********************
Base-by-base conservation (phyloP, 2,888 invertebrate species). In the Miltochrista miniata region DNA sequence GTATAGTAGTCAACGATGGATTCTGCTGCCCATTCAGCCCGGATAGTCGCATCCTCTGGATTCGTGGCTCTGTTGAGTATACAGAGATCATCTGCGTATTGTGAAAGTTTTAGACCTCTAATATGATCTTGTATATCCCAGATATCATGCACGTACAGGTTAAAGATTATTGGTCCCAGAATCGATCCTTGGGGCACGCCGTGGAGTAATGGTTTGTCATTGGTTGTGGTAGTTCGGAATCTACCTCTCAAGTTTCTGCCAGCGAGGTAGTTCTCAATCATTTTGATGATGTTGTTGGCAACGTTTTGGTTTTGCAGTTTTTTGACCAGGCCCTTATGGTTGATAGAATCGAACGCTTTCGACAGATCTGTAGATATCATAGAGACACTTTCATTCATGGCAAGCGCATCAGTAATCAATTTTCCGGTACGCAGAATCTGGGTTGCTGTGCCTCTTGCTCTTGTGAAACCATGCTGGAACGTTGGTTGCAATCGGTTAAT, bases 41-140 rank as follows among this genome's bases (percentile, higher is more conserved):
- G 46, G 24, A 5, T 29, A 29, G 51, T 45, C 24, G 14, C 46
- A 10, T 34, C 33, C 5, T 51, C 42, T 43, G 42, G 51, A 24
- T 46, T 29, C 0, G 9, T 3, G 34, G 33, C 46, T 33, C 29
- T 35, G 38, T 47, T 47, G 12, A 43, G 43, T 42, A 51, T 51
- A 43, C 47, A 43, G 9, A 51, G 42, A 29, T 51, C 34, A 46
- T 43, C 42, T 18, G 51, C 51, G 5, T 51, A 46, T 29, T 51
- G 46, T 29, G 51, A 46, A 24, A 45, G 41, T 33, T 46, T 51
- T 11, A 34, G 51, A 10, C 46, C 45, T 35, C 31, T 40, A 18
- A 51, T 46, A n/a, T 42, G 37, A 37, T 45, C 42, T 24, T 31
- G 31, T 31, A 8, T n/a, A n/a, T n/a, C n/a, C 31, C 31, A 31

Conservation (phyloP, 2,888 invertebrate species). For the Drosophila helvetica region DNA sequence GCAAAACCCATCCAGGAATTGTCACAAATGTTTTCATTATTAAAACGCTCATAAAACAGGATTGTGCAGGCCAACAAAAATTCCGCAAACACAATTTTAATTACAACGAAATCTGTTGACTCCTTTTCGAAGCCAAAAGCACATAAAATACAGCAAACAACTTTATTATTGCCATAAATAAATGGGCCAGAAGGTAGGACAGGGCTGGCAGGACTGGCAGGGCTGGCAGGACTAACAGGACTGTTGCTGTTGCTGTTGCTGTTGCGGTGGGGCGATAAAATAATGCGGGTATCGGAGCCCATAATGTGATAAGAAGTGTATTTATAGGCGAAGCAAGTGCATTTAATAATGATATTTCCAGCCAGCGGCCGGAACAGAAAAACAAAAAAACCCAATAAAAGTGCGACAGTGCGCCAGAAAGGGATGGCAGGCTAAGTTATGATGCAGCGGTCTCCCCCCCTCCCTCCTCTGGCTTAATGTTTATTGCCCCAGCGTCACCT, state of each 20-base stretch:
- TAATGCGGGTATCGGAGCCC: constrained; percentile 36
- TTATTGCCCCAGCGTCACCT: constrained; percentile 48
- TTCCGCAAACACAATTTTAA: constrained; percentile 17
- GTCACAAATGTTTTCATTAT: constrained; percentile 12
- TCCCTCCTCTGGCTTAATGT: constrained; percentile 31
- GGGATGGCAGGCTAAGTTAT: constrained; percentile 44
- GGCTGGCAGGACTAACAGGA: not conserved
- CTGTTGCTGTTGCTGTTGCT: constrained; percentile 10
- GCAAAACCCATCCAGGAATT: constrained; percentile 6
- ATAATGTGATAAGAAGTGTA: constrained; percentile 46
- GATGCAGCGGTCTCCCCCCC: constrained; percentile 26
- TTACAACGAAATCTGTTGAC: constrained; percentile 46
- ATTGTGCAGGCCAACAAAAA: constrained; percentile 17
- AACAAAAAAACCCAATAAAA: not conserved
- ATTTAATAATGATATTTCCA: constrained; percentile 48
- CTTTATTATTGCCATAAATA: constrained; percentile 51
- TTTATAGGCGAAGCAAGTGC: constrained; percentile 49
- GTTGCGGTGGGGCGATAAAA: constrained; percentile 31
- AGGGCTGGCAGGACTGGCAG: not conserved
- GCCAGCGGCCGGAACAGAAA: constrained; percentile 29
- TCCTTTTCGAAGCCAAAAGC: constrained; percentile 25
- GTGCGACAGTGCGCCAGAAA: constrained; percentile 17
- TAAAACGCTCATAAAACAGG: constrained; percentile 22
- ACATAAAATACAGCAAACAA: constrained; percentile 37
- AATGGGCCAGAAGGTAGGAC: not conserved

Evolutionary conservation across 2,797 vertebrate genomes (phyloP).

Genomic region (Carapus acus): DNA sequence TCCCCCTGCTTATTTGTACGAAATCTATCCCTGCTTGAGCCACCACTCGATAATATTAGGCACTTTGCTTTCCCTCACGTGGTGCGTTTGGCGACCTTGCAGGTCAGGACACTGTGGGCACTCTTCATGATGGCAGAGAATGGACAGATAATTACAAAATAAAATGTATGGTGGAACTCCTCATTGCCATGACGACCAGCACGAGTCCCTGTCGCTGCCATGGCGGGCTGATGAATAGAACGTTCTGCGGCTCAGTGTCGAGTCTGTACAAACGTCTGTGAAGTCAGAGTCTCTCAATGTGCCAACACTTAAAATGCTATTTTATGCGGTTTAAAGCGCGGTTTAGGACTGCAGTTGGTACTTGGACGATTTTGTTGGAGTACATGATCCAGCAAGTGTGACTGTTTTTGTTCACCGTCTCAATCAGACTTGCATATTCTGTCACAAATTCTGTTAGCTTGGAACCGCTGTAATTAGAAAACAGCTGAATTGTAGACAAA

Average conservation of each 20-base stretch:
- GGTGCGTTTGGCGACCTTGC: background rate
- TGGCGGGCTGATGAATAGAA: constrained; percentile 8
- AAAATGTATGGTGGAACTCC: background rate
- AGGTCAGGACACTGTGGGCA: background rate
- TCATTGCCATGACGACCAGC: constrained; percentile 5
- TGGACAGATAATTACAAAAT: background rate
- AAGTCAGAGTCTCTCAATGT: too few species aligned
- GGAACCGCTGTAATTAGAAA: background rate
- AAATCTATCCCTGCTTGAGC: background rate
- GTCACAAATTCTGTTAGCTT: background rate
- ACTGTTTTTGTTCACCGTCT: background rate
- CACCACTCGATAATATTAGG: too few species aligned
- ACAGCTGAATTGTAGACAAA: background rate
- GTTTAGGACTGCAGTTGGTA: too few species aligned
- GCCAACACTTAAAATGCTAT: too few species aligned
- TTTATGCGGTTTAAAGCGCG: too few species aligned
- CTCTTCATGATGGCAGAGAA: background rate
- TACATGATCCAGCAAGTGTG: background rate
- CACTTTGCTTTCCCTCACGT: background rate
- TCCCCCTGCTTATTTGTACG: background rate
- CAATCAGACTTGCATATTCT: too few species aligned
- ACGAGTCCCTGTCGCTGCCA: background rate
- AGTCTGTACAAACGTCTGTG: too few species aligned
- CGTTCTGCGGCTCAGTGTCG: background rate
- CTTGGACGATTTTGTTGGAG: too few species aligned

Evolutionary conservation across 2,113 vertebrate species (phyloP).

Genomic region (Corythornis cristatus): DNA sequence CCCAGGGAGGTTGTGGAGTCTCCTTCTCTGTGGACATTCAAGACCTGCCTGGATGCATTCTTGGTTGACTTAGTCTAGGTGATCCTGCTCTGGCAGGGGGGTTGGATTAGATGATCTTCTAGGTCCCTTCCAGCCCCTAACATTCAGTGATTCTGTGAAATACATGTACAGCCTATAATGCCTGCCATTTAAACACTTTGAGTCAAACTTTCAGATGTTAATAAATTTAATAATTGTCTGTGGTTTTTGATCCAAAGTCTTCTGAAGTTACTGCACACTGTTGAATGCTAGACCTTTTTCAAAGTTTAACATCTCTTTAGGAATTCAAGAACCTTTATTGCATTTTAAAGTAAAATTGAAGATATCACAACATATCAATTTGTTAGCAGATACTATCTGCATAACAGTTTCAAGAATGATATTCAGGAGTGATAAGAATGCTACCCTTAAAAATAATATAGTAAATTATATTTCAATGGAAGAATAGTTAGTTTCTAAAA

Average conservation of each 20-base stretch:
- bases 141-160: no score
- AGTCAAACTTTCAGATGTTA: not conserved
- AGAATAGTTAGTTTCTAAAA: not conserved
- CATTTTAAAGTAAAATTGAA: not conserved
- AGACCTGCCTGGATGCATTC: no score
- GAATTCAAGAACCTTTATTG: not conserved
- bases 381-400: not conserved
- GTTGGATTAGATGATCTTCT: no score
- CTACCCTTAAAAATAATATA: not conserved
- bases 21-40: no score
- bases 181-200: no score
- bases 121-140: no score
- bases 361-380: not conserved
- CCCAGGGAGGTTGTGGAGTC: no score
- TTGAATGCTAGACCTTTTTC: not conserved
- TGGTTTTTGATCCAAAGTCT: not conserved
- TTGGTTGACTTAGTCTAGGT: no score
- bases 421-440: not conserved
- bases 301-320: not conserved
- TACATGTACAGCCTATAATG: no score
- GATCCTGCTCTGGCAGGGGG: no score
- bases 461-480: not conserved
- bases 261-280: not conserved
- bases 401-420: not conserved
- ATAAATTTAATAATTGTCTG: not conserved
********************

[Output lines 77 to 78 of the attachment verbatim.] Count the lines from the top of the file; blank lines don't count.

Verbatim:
- CTACCCTTAAAAATAATATA: not conserved
- bases 21-40: no score